This op-ed won the audience prize of the inaugural The Continent/Democracy in Africa Prize for Comment Writing
Cooperation in Africa’s air travel could create at least 155 000 jobs and $1.3-billion more in economic growth. It could also stop the situation where travelling to Europe is cheaper than travelling around the continent.
And the opportunity exists right now, as a result of Covid-19. Many airlines are grounded. Some permanently. But, as wind blows out a candle but fans a fire, this can be an opportunity.
This will give the surviving airlines a fighting chance to rebound and thrive as air travel re-opens. It will provide consumers with lower fares, higher connectivity and greater choice.
Economies will also benefit.
The first step is to free up the physical airspace above countries. That space, and the aviation industry, is governed by the Chicago Convention. This recognises the sovereignty of states to the airspace above their territory. They are mandated to provide air navigation infrastructure to guide flights in that airspace. In return, they can charge modest fees to recover their costs, like toll stations in the sky.
But the fees vary wildly from country to country.
The flight of a typical regional aircraft, a Boeing 737, over a distance of 925km attracts overflight fees as high as US$1 265 in Sudan and as low as US$50 in the Seychelles. This is according to calculations by the African Airlines Association.
Many countries consider aviation as a cash cow and milk it for what it is worth.
In west Africa, countries work together and manage their airspace as one. Europe does the same. Other African countries should follow suit. This avoids the duplication of equipment and costs, resulting in lower overflight fees and hence lower operational costs for airlines and cheaper tickets.
The second step concerns access to markets. Africa has a structural weakness where there is poor travel between countries, and a reliance on overseas airlines. During the phase of Covid-19 lockdowns, this meant many Africans were marooned in other countries.
With fewer flights, offering little intra-African travel, the airline industry has not reached its potential. This means airports and airlines need to charge more per user. It means inadequate airport infrastructure and a skills gap for both technical and management expertise.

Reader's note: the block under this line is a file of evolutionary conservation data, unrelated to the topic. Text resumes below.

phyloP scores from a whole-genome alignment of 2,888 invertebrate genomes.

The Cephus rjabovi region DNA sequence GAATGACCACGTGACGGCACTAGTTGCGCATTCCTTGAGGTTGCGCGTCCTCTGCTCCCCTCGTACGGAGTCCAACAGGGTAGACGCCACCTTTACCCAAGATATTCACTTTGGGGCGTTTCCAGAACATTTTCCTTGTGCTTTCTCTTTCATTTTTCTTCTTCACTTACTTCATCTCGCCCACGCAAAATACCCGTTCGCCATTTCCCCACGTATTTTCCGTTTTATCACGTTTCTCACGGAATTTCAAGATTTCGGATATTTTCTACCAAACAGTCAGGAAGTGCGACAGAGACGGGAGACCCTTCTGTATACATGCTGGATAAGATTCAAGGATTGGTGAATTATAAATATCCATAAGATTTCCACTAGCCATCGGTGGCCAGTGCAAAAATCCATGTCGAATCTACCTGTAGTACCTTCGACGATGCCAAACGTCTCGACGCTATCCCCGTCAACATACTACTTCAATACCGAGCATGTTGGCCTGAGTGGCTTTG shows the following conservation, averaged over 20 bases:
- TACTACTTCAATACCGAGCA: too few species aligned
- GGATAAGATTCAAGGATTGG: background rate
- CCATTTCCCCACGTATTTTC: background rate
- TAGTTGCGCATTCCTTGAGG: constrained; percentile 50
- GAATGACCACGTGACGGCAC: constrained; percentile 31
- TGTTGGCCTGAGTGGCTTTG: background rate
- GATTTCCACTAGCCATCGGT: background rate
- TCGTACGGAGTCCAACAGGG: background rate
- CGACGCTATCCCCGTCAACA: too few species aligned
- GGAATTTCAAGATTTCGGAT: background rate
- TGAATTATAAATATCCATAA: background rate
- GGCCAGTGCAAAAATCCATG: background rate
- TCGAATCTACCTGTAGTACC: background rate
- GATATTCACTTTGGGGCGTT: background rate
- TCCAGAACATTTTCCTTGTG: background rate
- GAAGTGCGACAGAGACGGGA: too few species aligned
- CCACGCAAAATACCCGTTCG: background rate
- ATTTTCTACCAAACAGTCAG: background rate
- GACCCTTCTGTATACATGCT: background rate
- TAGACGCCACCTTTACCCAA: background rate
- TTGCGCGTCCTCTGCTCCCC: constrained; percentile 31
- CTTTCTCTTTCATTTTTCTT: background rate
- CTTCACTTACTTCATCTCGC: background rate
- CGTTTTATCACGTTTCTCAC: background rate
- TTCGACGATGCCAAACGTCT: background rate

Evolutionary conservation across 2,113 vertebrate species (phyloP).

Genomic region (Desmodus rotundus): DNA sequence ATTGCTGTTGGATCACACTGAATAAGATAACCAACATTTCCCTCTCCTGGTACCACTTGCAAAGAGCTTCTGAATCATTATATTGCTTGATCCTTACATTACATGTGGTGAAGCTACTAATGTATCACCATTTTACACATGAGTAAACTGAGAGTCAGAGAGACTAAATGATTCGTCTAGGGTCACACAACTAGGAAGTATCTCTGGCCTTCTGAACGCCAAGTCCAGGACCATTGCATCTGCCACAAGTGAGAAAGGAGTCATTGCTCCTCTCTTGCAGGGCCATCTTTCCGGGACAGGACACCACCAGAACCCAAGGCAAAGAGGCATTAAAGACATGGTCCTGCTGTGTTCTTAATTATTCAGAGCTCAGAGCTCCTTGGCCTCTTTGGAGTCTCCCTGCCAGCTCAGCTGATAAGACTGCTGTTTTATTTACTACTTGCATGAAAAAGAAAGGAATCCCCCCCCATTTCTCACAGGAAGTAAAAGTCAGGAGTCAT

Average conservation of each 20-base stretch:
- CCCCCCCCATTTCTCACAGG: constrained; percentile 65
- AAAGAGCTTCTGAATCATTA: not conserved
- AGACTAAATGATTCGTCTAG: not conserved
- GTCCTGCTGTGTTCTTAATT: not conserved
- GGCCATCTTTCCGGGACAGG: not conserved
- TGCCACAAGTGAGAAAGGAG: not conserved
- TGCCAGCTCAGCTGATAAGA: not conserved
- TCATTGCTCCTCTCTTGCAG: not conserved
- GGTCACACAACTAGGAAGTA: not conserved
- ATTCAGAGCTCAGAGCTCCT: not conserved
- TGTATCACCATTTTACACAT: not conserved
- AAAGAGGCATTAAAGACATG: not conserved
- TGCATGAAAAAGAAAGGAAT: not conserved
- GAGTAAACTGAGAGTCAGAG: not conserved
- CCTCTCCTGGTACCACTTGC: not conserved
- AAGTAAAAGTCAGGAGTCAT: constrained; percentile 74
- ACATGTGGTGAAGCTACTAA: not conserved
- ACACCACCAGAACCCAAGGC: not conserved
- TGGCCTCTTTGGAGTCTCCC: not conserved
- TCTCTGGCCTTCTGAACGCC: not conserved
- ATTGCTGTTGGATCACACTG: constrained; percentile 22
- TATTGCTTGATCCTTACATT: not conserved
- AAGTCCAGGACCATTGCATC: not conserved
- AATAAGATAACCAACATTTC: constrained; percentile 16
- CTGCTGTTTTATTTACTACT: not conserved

All these are symptoms of a more malignant malaise. South African Airways has restarted operations after a hiatus of seventeen months triggered by a bankruptcy protection. Kenya Airways is heading back to nationalisation after a privatisation that was initially hailed as a great success. Doing the same thing repeatedly does not lead to different outcomes.
And the market is there. Africa has 16% of the world’s population but accounts for less than 4 percent of the aviation service market.
The proposed Single African Air Transport Market seeks to cure this by introducing a single aviation market across the continent. This removes restrictions to market access as well as those on airline ownership.
But it has run into headwinds. Ethiopia has been accused of protectionism. Uganda has expressed disquiet over potential domination of its fledgling air industry by more entrenched airlines. Other governments are also loath to set their flag carriers free because they are a source of national pride. They are also important diplomatic tools — Ethiopia used its carrier to transport tens of millions of doses of Covid-19 vaccines when other airlines were in hibernation.
Working together and freeing up the air travel industry to reach its potential should be likened to the proverbial rising tide that lifts all boats. Some airlines may initially experience a drop in market share, but the great benefits to the industry will ensure growth of air travel across all states. A vibrant industry provides more jobs.
Daniel Odido lectures at Moi University’s School of Sciences & Aerospace Studies in Kenya.